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New to goats

 
monty ali
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Hi all,

I'm thinking of getting a goat for milk i live in the uk can anyone suggest some types of goat that are friendly, easy to look after and good around children and give enough milk for a family of six.

thanks
Monty
 
edwin lake
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monty ali wrote:Hi all,

I'm thinking of getting a goat for milk i live in the uk can anyone suggest some types of goat that are friendly, easy to look after and good around children and give enough milk for a family of six.

thanks
Monty


I live in western NC. We have two American Alpine goats, disbudded. One is 50% Sanaan. They are both super friendly. They follow us around like dogs on walks with no leashes. They love us. They also produce high quality milk. You need at least two goats or they become unhappy and depressed. Our two get along fine with our horses. You have to trim hooves about every six weeks. Besides leaves, grass and a few weeds here and there, they eat about a cup of grain a day, and hay.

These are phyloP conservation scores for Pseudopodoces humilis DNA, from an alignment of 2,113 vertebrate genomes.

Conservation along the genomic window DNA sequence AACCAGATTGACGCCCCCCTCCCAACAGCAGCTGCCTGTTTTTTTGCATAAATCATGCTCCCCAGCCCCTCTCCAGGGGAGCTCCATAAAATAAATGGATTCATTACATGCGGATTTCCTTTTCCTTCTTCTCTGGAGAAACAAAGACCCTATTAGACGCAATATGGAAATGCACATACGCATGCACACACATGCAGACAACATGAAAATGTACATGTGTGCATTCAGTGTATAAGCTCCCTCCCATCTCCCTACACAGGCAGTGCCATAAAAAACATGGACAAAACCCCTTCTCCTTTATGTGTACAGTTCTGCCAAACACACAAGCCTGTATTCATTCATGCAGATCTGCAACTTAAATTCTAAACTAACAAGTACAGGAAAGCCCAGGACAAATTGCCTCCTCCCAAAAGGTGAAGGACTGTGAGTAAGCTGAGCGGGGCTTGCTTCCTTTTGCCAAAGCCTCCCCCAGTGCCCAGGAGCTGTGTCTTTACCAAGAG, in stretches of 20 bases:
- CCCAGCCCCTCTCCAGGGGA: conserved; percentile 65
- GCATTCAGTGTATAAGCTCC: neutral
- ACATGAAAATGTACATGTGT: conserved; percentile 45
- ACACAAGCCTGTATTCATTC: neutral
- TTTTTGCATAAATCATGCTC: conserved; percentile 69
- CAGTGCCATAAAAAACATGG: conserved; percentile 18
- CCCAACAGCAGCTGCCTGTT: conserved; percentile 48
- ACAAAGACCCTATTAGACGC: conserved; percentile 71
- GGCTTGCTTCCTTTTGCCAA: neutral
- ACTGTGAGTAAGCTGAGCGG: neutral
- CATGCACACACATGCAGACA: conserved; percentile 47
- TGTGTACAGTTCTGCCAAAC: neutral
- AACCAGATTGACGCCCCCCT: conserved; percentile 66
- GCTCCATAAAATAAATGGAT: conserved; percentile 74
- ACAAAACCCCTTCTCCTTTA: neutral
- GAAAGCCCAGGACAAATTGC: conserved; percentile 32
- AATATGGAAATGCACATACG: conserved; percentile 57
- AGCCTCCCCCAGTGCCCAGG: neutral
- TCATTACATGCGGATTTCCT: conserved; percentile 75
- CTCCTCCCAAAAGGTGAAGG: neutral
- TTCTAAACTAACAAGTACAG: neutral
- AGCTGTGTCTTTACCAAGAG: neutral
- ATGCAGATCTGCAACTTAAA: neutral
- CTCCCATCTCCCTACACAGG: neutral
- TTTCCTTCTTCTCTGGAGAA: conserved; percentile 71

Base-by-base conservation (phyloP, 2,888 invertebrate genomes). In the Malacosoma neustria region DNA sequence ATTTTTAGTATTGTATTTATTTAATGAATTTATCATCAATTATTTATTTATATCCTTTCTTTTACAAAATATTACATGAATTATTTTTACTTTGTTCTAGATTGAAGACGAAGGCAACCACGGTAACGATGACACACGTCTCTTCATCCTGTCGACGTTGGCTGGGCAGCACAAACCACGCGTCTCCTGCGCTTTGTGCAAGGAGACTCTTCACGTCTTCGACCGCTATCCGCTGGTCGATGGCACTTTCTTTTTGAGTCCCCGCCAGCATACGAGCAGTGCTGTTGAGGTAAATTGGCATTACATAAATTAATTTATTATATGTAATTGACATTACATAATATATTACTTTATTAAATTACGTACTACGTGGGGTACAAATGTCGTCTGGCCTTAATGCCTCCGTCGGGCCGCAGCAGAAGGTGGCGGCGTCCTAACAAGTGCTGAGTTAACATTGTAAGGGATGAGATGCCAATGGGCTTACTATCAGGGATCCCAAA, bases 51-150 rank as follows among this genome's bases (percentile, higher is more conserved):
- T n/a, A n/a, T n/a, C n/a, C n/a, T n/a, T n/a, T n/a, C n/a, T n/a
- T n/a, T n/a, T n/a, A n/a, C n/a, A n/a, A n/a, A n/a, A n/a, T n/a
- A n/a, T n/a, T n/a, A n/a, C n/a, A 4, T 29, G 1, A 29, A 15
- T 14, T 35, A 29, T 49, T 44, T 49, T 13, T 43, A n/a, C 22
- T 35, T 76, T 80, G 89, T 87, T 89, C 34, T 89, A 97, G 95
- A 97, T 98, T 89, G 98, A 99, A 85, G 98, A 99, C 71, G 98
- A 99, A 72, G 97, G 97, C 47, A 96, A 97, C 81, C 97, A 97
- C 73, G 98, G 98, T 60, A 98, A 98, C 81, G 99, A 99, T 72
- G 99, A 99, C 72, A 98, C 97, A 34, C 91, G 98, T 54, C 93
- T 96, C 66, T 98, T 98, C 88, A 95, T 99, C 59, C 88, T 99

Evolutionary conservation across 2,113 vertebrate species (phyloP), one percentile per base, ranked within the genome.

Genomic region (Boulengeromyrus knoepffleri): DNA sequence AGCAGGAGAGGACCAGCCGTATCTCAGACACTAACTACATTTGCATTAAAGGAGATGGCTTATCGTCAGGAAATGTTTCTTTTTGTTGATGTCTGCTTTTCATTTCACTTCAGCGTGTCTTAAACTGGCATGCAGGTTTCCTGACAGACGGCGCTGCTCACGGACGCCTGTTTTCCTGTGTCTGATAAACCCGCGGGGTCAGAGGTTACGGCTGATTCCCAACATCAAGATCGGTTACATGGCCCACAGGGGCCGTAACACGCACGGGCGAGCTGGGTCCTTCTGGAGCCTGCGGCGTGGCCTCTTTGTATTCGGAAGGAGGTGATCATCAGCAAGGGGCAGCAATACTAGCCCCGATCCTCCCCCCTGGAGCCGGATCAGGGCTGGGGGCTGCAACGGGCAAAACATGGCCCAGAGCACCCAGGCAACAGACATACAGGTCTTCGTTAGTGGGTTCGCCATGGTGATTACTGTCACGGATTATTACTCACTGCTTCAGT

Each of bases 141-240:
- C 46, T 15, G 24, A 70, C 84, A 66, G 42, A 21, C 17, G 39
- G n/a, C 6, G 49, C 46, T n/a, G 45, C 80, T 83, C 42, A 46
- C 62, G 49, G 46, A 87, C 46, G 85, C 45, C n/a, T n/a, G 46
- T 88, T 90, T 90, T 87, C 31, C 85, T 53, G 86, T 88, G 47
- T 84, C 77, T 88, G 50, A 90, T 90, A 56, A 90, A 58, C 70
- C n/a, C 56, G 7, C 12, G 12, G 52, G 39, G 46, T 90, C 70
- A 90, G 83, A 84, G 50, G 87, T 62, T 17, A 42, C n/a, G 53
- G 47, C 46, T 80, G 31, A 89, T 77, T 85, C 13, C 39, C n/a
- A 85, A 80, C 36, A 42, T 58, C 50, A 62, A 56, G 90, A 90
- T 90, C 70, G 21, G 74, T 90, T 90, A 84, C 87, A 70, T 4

John Polk
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The hoof trimming depends a lot on breed and terrain. Some breeds require more frequent trimming than others. If your land is soft pasture, the trimming will need to be more frequent.

I know of a guy who moved a few large boulders onto his pasture. When the goats are not eating, they are perched atop the boulders. He never has to trim their hooves. Sounds like a permies technique...do a large chore once, and eliminate repeated small chores forever.
 
Alison Thomas
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John Polk wrote:The hoof trimming depends a lot on breed and terrain. Some breeds require more frequent trimming than others. If your land is soft pasture, the trimming will need to be more frequent.

I know of a guy who moved a few large boulders onto his pasture. When the goats are not eating, they are perched atop the boulders. He never has to trim their hooves. Sounds like a permies technique...do a large chore once, and eliminate repeated small chores forever.